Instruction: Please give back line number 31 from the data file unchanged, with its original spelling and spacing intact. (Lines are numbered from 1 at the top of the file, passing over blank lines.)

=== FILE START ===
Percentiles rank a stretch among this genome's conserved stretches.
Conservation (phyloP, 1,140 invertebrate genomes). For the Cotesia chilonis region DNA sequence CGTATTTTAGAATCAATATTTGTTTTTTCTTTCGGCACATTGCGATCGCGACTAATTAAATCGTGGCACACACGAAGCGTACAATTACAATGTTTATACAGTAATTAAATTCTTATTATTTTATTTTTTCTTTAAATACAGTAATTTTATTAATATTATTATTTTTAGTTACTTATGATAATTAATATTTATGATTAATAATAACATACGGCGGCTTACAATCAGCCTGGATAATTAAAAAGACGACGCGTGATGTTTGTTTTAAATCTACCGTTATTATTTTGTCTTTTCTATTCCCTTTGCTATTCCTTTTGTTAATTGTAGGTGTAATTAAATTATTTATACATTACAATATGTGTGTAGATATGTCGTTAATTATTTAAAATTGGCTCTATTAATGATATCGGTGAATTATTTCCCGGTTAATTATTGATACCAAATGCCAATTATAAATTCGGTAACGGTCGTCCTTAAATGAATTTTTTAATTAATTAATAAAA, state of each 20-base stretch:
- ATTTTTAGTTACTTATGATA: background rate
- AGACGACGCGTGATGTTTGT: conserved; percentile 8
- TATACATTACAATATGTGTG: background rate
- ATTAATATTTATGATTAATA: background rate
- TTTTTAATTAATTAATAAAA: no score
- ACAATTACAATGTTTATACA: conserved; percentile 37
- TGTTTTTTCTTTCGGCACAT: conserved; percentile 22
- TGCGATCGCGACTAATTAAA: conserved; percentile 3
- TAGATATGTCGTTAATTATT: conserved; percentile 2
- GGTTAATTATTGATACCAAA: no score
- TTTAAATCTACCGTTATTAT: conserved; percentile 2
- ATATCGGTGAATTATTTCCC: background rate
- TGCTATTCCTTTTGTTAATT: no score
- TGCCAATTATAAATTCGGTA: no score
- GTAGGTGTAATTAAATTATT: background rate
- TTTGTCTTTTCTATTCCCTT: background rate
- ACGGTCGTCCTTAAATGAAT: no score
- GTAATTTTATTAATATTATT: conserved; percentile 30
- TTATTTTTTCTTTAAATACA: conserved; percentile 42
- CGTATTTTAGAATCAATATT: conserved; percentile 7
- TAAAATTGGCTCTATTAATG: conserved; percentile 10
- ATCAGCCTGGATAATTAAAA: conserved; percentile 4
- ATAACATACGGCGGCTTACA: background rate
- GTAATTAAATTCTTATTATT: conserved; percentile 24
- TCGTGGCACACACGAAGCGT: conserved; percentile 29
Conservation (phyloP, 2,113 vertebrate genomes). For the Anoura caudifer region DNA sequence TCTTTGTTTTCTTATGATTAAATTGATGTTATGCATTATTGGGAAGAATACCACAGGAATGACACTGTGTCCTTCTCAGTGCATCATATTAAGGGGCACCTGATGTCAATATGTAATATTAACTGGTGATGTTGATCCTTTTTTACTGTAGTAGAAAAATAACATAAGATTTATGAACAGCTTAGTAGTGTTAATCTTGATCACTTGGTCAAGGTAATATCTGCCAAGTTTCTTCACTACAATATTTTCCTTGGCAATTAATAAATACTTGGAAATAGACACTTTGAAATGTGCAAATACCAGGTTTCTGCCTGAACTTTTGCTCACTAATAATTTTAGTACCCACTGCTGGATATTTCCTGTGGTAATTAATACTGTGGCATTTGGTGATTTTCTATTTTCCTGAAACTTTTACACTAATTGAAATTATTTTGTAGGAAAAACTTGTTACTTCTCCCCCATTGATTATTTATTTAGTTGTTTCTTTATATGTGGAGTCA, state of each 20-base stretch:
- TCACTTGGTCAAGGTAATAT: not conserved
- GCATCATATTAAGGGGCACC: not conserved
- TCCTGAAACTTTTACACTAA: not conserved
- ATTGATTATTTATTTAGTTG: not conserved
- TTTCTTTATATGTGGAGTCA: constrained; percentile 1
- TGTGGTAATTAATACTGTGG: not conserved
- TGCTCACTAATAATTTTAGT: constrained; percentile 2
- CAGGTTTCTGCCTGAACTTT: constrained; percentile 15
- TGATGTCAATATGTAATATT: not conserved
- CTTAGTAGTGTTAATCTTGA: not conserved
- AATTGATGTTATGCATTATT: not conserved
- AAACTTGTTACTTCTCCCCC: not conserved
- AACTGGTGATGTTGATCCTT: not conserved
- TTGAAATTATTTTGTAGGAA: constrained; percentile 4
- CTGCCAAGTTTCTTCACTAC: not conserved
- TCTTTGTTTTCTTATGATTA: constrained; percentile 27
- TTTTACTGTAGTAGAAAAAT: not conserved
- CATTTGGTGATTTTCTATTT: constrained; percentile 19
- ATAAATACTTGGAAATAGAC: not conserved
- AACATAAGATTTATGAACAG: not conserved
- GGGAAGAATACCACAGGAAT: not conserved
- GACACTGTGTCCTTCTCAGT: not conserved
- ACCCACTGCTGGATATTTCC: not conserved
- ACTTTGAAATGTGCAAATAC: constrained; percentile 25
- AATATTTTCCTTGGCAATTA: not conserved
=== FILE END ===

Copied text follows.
- TCCTGAAACTTTTACACTAA: not conserved